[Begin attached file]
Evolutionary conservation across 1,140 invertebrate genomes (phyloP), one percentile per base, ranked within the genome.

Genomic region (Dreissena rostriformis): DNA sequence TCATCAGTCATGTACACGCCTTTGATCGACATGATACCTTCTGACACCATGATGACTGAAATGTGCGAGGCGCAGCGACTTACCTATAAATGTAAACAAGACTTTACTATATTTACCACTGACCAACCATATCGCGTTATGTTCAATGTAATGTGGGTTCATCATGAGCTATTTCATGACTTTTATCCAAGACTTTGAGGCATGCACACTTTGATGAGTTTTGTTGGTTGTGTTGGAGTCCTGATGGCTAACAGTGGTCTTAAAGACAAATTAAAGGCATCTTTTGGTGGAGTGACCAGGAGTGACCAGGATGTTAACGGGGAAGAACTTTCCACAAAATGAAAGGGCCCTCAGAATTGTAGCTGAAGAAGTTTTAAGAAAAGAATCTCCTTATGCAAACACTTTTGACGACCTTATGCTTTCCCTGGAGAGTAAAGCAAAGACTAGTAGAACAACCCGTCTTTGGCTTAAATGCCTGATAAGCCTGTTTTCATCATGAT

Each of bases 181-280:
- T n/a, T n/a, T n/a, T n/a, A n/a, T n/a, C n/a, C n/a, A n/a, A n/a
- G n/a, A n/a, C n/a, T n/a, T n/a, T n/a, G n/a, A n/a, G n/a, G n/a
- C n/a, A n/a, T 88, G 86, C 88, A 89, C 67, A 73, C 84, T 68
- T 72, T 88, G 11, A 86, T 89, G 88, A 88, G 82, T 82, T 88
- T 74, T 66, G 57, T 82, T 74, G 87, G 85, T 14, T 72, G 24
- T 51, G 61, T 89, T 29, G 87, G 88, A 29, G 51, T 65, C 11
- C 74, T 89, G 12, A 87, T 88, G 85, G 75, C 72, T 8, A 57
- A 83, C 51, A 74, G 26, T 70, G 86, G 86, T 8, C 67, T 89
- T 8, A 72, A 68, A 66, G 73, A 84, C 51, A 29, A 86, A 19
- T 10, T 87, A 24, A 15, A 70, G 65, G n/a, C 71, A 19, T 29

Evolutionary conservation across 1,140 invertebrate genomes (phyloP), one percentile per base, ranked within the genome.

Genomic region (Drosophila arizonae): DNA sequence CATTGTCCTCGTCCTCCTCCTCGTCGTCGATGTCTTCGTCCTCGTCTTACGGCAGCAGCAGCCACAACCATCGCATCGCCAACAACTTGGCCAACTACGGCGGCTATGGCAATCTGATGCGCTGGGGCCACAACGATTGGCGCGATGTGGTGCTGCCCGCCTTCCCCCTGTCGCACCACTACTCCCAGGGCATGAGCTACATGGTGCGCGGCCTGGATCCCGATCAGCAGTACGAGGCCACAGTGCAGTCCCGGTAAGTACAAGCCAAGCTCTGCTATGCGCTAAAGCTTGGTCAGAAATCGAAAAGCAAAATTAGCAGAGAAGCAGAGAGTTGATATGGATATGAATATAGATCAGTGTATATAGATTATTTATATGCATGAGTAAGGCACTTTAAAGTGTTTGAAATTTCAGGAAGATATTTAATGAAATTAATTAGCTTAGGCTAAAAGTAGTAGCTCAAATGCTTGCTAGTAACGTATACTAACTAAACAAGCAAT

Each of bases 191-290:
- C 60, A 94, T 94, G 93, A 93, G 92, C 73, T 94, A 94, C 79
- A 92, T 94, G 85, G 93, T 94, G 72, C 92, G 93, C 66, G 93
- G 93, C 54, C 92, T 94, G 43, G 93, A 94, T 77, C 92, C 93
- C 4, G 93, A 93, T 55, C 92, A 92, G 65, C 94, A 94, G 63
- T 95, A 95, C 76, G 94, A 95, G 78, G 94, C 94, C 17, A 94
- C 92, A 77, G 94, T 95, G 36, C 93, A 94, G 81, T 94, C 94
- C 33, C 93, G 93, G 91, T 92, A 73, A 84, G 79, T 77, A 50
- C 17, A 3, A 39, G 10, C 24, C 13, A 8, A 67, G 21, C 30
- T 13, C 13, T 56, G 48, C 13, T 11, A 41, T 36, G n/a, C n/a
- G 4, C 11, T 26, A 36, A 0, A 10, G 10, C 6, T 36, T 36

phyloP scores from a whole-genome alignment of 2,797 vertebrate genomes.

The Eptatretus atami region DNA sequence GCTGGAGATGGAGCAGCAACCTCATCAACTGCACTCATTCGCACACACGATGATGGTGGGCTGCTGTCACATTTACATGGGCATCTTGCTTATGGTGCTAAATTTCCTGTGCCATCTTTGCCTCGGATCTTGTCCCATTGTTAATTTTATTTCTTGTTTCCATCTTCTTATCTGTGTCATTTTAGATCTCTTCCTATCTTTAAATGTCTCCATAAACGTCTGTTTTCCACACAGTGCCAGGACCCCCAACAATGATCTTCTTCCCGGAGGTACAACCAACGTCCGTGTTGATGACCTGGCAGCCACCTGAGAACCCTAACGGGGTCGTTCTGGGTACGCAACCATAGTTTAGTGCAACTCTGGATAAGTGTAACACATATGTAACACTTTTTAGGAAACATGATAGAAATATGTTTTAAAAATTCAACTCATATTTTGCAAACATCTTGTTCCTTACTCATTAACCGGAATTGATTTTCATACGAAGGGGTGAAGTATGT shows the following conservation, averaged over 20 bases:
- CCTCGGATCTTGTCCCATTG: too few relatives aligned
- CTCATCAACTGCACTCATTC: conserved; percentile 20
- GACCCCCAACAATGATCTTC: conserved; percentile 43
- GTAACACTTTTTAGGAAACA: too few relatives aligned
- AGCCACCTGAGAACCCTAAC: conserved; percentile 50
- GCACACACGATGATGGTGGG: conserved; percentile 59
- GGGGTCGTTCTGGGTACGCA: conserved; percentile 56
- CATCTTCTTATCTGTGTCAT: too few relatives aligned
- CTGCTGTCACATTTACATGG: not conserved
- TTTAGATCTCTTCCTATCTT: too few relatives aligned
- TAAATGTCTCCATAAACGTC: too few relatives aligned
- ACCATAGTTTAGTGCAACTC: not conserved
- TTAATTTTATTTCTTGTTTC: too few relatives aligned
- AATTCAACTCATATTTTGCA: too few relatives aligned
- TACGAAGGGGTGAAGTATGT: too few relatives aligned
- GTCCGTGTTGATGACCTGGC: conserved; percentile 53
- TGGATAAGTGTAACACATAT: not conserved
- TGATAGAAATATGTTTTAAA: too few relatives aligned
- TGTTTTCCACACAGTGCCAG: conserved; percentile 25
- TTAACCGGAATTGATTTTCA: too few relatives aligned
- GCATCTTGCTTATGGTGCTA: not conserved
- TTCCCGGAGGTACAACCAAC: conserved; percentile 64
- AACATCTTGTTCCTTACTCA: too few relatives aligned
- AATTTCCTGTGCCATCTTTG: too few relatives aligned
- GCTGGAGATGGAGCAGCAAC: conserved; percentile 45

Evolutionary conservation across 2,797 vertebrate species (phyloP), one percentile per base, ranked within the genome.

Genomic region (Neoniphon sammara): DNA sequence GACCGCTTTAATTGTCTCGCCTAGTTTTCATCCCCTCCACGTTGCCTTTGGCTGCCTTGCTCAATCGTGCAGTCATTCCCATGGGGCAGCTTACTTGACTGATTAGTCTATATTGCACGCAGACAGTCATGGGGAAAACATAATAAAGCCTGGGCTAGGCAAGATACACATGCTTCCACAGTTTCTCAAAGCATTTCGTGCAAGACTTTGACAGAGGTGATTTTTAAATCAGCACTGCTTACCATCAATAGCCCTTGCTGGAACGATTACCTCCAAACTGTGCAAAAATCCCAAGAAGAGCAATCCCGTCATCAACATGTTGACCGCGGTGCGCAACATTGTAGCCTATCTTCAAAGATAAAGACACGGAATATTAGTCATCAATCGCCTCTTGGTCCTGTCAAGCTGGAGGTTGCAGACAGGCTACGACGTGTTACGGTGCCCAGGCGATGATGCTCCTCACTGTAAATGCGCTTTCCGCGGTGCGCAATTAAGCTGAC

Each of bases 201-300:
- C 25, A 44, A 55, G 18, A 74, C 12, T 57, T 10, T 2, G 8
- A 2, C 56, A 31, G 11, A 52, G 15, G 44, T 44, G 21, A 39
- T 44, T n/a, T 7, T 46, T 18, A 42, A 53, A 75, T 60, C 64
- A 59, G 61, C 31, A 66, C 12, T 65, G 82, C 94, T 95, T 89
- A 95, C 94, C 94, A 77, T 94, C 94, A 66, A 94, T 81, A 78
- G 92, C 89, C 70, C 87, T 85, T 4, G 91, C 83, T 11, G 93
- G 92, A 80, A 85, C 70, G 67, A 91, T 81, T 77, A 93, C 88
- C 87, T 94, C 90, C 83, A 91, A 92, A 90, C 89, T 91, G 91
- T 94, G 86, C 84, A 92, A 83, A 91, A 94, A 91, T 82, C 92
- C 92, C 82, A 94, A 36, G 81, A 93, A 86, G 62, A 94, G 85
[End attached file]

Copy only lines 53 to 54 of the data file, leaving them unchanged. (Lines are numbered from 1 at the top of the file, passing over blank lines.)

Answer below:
- GCTGGAGATGGAGCAGCAAC: conserved; percentile 45

Evolutionary conservation across 2,797 vertebrate species (phyloP), one percentile per base, ranked within the genome.